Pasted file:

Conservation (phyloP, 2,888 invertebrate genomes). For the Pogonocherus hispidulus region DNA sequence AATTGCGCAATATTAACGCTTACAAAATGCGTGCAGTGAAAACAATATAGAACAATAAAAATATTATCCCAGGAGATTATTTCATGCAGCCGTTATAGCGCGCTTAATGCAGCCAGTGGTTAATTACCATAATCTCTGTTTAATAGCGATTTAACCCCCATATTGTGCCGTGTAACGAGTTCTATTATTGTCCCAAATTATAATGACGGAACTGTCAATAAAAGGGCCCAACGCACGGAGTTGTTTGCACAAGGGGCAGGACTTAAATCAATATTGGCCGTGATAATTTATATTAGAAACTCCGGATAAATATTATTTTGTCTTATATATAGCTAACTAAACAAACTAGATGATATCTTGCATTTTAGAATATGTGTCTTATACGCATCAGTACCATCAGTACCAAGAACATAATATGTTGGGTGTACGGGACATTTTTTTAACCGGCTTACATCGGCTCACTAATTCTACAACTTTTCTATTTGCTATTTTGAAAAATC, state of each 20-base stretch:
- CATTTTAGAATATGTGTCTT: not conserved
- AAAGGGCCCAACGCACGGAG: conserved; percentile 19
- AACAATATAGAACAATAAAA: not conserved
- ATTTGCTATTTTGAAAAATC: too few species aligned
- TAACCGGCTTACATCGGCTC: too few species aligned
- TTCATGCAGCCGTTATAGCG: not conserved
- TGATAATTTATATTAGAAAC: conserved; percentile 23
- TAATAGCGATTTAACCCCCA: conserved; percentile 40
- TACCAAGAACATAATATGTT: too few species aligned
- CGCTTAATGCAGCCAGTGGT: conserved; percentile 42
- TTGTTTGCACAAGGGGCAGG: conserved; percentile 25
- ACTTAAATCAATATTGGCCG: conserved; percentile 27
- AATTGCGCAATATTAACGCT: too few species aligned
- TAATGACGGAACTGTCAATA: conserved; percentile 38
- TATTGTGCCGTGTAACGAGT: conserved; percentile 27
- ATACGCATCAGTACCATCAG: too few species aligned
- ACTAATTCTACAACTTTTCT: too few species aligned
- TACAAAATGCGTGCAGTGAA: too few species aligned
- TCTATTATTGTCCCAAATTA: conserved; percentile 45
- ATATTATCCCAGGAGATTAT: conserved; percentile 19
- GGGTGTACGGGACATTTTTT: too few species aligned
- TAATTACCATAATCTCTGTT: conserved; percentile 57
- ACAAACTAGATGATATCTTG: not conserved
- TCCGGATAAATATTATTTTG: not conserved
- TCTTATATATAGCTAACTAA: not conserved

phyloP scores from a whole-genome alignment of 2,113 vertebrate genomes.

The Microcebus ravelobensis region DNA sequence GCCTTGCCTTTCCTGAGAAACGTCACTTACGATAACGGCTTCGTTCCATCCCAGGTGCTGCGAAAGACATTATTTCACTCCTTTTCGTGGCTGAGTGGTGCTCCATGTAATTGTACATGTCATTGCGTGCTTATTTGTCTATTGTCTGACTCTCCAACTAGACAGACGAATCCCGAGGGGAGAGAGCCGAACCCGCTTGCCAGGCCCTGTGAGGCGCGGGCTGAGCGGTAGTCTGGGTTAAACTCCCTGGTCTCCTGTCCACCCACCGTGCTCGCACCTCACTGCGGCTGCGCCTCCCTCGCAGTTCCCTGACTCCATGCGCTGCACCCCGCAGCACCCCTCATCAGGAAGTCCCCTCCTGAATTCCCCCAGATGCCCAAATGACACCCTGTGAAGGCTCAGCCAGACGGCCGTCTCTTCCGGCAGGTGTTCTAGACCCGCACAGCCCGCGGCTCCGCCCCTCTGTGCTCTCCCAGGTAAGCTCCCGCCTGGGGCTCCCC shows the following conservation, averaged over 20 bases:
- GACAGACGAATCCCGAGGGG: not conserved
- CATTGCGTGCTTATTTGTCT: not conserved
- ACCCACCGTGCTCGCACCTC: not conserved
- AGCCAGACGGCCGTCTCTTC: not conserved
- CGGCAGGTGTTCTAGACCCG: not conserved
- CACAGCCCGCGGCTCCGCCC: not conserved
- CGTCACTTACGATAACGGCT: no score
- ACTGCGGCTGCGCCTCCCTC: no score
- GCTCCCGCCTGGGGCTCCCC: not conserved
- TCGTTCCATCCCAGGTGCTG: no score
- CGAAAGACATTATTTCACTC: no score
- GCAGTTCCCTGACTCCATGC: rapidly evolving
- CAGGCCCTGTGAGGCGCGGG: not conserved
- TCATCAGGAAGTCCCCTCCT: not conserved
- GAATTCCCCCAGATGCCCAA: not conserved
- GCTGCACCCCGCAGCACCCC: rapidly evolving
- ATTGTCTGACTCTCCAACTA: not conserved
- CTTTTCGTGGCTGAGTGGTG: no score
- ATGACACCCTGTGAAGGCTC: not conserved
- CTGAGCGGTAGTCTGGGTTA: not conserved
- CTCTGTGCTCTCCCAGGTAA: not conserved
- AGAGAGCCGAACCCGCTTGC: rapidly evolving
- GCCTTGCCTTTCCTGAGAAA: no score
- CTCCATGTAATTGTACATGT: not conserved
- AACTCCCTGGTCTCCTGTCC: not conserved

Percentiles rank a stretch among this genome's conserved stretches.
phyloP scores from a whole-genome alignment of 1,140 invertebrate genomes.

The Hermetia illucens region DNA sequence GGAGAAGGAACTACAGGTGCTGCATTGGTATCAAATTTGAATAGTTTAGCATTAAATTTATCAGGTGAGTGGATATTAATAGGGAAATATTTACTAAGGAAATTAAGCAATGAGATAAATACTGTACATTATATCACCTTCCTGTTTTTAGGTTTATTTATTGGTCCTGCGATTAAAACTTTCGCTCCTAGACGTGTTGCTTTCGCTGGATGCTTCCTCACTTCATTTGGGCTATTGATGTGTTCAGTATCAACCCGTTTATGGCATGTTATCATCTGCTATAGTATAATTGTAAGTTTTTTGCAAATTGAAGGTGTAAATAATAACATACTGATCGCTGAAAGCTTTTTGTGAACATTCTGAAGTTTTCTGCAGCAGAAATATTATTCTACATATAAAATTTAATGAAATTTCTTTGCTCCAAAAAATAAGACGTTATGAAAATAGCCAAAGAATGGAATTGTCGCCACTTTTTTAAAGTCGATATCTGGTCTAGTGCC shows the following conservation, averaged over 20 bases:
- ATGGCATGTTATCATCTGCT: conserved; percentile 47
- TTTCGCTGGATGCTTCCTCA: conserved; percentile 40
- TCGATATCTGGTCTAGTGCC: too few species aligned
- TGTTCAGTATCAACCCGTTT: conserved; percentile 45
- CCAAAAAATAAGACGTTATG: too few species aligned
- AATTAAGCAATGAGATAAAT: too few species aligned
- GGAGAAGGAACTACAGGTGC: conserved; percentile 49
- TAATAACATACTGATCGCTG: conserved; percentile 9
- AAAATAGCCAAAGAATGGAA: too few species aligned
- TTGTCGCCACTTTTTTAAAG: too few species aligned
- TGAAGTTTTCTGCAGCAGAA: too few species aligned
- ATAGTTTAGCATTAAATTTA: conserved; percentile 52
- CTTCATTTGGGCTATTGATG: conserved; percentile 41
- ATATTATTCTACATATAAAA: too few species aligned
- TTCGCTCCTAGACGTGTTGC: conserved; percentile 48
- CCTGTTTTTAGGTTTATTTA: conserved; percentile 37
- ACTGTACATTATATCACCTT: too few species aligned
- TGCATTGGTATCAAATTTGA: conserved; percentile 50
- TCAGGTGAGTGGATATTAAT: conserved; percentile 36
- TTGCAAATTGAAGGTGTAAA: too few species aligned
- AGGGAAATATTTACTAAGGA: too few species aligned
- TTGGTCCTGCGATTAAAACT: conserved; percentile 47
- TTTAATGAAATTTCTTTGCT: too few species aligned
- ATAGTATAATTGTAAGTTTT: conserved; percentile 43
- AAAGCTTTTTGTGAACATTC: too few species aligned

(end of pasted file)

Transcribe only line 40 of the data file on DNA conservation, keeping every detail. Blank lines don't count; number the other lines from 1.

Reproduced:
- GCAGTTCCCTGACTCCATGC: rapidly evolving